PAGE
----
Applying Lessons from Ultramarathons and Embracing Adaptability in Rehabilitation with Lisa Bliss MD

Ultramarathon athlete, Physiatrist and rehabilitation medicine specialist Lisa Bliss MD explains how physicians adapt individual care plans to fit their patient needs.

Nothing gives Lisa Bliss MD the same joy as seeing a patient overcome an obstacle and adapt to their situation. As a physiatrist and rehabilitation medicine specialist of twenty years, she’s always looking to how she can help her patients reach their own personal goal – no matter how big or small that goal may be.

“That’s what I love about rehabilitation medicine,” Bliss said. “It’s not just fixing the actual injury or illness. It’s getting that person back to a full restoration of function.”

She works with each individual patient to find what they define as restoration. In this episode of Powering Health and Wellness with RPM Rehab, Bliss shares how to use a diverse set of tools to maintain a patient-centered practice.

Making a personal plan

Bliss defines success as more than just helping a patient to heal from whatever ailment they entered her office with. It’s about connecting with her patients on what they want to be able to achieve.

“Listening is the most important thing,” Bliss said. “Because when somebody says their goal is to lift their grandbaby after a shoulder surgery, I want to hear that.”

Typically, she finds her patients’ goals don’t necessarily seem as big and ambitious as running a marathon, until the obstacles to be overcome are fully understood. Rather, she asks her patients to think about what physical skills they want in order to fulfill their emotional needs.

“I look at what is that person’s goal, what makes them feel healthy and how do we achieve it in a helpful way,” she said. “We really need that hands-on approach.”

In her own practice, Bliss ensures that she’s doing everything she can to engage her patients and make them feel heard. It starts with making eye contact and actively listening to their concerns, and then progresses to physically putting her hands on their body to identify functional issues.

“That’s one of the big benefits of rehabilitation medicine, that we put our hands on our patients,” Bliss said. “We work with them…we watch them, and we’re really interested in always keeping in mind what their goal for recovery is.”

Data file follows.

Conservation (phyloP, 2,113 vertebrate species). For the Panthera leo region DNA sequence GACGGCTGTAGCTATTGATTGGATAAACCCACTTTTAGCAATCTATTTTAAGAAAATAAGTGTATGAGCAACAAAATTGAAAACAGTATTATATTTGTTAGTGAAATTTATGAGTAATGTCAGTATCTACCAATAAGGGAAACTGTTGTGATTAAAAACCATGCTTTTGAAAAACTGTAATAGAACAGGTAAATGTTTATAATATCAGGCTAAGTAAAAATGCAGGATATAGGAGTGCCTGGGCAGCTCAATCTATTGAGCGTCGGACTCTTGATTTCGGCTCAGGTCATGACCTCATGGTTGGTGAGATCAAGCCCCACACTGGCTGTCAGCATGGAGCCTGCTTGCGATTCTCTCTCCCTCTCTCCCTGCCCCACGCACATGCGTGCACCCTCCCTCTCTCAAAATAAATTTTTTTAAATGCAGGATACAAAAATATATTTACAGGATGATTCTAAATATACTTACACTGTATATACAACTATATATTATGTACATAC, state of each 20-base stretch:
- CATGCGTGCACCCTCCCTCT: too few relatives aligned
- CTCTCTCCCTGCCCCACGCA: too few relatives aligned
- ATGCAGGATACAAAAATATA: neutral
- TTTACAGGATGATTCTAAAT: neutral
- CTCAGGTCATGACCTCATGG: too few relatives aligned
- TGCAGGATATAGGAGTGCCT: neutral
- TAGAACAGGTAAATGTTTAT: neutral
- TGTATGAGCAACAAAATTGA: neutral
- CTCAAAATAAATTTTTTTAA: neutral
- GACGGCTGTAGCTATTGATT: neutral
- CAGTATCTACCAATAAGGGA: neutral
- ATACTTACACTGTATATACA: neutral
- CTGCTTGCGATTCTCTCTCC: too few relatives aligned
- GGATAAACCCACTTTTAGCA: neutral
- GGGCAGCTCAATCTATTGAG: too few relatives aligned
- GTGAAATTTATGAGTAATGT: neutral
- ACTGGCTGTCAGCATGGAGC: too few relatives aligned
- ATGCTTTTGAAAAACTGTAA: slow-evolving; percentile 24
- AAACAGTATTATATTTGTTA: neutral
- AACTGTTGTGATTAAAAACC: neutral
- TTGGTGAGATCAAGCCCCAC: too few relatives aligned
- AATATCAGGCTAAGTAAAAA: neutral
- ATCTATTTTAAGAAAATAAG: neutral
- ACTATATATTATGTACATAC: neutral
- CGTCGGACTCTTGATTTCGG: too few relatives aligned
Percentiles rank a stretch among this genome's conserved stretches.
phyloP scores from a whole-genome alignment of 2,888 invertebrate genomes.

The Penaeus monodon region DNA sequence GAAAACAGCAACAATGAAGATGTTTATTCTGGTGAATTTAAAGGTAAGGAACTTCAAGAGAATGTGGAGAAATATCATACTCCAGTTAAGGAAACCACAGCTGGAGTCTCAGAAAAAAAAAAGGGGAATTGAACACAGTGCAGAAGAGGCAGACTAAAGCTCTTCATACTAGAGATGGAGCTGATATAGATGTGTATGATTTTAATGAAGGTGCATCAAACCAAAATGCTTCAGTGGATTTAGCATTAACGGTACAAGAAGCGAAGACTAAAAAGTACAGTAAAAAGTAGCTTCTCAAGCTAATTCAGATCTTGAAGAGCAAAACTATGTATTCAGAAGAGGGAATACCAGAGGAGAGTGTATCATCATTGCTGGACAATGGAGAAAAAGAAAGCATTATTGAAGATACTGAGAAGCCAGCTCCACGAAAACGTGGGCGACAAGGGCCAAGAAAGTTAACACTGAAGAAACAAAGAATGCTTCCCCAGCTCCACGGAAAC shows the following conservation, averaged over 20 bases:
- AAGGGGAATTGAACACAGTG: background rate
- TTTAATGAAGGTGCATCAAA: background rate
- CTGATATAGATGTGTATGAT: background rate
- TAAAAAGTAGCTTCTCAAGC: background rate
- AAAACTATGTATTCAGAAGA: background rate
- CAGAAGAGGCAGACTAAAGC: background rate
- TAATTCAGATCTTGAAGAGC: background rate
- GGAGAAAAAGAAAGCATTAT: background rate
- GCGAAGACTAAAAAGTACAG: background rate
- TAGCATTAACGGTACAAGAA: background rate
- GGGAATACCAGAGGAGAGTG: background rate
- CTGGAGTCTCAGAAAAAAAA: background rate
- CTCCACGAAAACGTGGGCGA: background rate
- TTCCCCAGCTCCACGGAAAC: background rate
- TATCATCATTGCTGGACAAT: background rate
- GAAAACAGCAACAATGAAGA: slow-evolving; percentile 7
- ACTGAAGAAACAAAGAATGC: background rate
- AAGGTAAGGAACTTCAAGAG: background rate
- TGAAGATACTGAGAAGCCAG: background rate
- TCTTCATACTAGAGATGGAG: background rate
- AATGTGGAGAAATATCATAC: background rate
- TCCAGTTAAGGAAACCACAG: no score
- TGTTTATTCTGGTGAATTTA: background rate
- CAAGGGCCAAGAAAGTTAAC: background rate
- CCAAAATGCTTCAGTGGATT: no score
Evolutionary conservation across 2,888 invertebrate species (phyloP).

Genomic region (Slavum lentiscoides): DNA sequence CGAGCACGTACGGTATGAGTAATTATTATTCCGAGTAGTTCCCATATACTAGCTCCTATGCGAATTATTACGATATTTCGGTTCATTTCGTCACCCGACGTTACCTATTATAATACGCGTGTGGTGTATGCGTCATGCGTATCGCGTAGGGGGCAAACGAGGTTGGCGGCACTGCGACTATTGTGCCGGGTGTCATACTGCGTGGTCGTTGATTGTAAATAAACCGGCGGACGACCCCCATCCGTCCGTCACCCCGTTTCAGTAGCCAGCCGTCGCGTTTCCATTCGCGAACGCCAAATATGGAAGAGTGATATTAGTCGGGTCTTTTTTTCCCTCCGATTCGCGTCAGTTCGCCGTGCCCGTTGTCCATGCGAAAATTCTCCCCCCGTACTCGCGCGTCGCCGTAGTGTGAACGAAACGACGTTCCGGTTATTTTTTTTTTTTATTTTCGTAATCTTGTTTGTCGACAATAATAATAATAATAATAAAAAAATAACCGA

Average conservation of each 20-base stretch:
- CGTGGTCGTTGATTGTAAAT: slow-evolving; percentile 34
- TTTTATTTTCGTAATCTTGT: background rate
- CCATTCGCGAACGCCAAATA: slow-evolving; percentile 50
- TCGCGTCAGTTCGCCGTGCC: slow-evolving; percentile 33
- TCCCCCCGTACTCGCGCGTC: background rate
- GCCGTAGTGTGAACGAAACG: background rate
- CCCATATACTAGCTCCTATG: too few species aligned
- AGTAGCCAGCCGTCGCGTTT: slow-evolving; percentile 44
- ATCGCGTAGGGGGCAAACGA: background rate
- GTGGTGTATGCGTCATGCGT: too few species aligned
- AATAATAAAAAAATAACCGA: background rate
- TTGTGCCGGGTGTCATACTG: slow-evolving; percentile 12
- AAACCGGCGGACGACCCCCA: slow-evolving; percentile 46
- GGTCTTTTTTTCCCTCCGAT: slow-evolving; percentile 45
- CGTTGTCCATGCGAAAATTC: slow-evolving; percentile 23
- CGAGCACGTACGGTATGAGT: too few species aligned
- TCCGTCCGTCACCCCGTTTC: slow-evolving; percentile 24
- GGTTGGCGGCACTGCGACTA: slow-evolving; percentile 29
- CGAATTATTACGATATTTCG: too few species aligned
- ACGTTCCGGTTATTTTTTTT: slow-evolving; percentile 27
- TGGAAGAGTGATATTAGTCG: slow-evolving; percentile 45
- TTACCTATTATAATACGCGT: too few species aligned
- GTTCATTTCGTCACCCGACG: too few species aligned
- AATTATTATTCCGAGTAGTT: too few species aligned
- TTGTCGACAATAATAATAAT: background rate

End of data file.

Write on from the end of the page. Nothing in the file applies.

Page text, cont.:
Embracing a diverse set of solutions

Once a patient sets a goal, there’s not just one way to meet it. In fact, Bliss encourages her patients to be adaptable and embrace a wide swath of tools for healing.

Typically, Bliss finds that people are more likely to achieve long-term functionality when they diversify their recovery tools.

“When we have all our goals in one basket, and then someone takes the basket away or something happens, we tend to get stuck,” Bliss said. “So, cross-training and looking at our options is really important.”

For a patient that enjoys running, Bliss would encourage them to feed that passion, but to also add some other activities into their routine. She reminds clients that repetitive use is a very real threat to our bodies – especially as we age.

“The older we get, the more important it is to do ‘prehab,’” she said. 

This translates into really focusing on strengthening the muscles we use on a daily basis in order to prevent injury. Strength training can oftentimes be the key to sustainable functionality.

“Sometimes physical therapy will get us back to our level of function,” Bliss explained. “But sometimes we need to add something more like strength training to prevent the loss of muscle mass which is a normal part of aging.”

Building endurance

In her personal life, Bliss is no stranger to overcoming obstacles. She’s an ultra-marathon runner and endurance sports fanatic.

But, it took support from her friends to realize that she could achieve such amazing feats. They gave her the courage to try.

“It was the people that believed in me that pushed me into the possibility that I can go beyond what I think I can do,” Bliss said.

It wasn’t easy at first. At the beginning, she often felt like an imposter or she was out of place. But, when she was finally able to cross the finish line, she looked back and felt proud of how much she grew.

At the heart of her success is the ability to adapt. She encourages her patients to put the same belief in their capacity to overcome difficult situations that she does in herself.

“It’s using that adversity and switching it around to make it your friend,” Bliss said. “Whatever your desire or whatever your goal is, if you can adapt to your environment then you can succeed.”

To learn more about this show, follow this podcast wherever you listen to your audio content. And join in the conversation by visiting us online at